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Guru
Canada - Member - New Member

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Location: Montreal, Canada
Posts: 632
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#5
In reply to #4

Re: Plasma spraying titanium

06/26/2008 10:58 AM

It may be difficult for you to disclose your application, but have you considered other means of creating a surface compatible to your needs?

Laser or chemical etch for example or use titanium foam instead.

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Join Date: Nov 2006
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#6
In reply to #4

Re: Plasma spraying titanium

06/26/2008 2:05 PM

do you think you can use Nickel Aluminum as the material to spray in place of Titanium? If so, you can do this very easily, fast and the equipment to do this is very affordable. If you want I can send you sample of the spray pattern you can obtain with a very thin coating of this alloy on a steel surface and you can easily do this over titanuim implants as well. As for Plasma spraying, you will have use fine powders and so the coating will have a relatively smooth profile, which will not be suitable for your intent

vshwn7@aol.com

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Guru

Join Date: Dec 2006
Location: Germany 49° 26' N, 7° 46' O
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#7

Re: Plasma spraying titanium

06/26/2008 4:12 PM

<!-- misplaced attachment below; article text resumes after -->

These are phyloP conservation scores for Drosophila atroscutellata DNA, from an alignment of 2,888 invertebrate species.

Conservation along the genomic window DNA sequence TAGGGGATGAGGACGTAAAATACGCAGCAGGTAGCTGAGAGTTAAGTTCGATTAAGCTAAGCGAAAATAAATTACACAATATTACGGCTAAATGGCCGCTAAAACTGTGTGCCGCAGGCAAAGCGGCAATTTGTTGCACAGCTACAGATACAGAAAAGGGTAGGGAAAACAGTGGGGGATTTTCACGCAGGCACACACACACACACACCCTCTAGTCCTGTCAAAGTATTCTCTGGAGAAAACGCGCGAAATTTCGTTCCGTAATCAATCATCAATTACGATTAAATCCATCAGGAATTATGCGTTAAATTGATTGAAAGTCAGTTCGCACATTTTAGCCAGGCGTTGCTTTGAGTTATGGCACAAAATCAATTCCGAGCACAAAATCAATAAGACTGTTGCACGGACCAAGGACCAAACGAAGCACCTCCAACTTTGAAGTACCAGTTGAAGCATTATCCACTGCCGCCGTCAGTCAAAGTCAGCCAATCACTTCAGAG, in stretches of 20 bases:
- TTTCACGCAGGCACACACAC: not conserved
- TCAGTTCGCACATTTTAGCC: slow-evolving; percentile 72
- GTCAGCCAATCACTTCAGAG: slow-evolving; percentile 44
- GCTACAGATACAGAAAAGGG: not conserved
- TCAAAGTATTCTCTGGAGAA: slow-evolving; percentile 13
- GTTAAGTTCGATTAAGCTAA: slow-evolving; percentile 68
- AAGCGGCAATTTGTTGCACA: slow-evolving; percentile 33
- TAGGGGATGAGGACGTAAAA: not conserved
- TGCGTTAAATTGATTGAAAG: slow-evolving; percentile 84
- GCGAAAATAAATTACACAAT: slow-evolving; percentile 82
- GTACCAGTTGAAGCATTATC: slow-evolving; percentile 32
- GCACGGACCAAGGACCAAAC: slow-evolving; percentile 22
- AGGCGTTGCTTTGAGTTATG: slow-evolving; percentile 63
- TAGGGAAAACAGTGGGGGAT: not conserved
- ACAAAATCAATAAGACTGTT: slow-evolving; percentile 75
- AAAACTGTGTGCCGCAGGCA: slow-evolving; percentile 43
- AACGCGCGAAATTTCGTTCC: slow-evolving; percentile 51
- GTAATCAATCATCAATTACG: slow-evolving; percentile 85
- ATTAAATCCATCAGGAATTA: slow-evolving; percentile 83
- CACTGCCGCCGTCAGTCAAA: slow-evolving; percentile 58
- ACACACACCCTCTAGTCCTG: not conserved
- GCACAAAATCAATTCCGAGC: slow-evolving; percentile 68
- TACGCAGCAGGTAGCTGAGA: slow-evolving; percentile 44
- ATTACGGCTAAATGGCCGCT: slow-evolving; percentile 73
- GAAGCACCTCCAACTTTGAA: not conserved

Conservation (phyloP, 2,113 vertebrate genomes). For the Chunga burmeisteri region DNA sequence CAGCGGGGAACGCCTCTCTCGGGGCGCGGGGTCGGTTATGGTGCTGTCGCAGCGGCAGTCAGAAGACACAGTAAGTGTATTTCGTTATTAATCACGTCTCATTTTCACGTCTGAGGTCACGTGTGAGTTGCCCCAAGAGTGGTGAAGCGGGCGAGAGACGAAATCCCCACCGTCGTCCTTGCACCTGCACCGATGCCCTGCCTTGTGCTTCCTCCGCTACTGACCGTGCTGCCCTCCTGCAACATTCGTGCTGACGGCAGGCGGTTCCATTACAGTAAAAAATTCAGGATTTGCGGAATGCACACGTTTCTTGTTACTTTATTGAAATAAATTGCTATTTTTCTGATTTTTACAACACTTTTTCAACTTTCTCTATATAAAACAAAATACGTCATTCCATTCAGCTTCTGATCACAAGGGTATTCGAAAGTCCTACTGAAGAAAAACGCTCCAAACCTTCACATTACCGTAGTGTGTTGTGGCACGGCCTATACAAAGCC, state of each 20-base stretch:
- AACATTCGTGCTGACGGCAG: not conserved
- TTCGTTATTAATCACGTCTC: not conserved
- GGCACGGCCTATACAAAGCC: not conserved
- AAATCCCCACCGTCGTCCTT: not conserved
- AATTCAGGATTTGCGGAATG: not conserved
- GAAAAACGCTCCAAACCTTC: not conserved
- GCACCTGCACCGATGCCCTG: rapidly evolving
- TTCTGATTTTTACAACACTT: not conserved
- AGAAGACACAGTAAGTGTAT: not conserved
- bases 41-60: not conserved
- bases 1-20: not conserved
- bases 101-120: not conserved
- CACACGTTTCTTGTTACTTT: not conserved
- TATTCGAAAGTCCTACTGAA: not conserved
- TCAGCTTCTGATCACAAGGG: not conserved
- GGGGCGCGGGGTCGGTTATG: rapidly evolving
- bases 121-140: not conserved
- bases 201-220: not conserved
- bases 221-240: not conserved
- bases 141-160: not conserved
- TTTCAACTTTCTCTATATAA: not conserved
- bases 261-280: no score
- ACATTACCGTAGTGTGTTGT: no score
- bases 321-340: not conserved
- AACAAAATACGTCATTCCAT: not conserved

Hi,

titanium is very reactive and is reacting at melting-temperature (also below) with oxygen, nitrogen, carbon, boron, hydrogen.

So if you want to have success with Ti-spraying you have either to use exceedingly pure Argon (or other noble gas) or operate the equipment in an equivalent vacuum.

I would estimate (from experiments with titanium containing brazing alloys in vacuum) that you may need 10-6 mbar vacuum or 99.9999 purity Ar.

As this is not feasible you can lower the requirements by a getter-pump: make a liquid or near liquid very hot bath of calcium or magnesium or titanium, maybe mixed, the synchrotron people use a heated strip of an AlNd-alloy. I used Al-foil and Ti-chips.

This may relieve the necessities by a factor 100.

Powder preparation and cleaning and degassing is certainly an important issue.

As this process: plasma spray in vacuum is used to produce arbitrary alloys for use as sputtering targets, there are people who know, but I don't know where they are located and if the technology is available.

The not successful trial of coating titanium for dental implants is very likely linked to the misinterpretation of Ti-alloys as titanium.

As the TiAl6V4 is now replaced by the TiAl6Nb7 alloy this will be a little bit better but any coating is likely to have pores and these pores will concentrate the corrosion current (small but existing) and give an attachment where bacteria can attack. (We got severe corrosion in testing carbon coatings on TiAl6V4 immersed in synthetic saliva. And I saw corrosion of titanium dental fixtures.

I would try to make the parts so that there is no need to coat.

RHABE

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gigaconcept.com (2); JimFGE (1); Milty (1); RHABE (1); vishmayor (1); Zorba (1)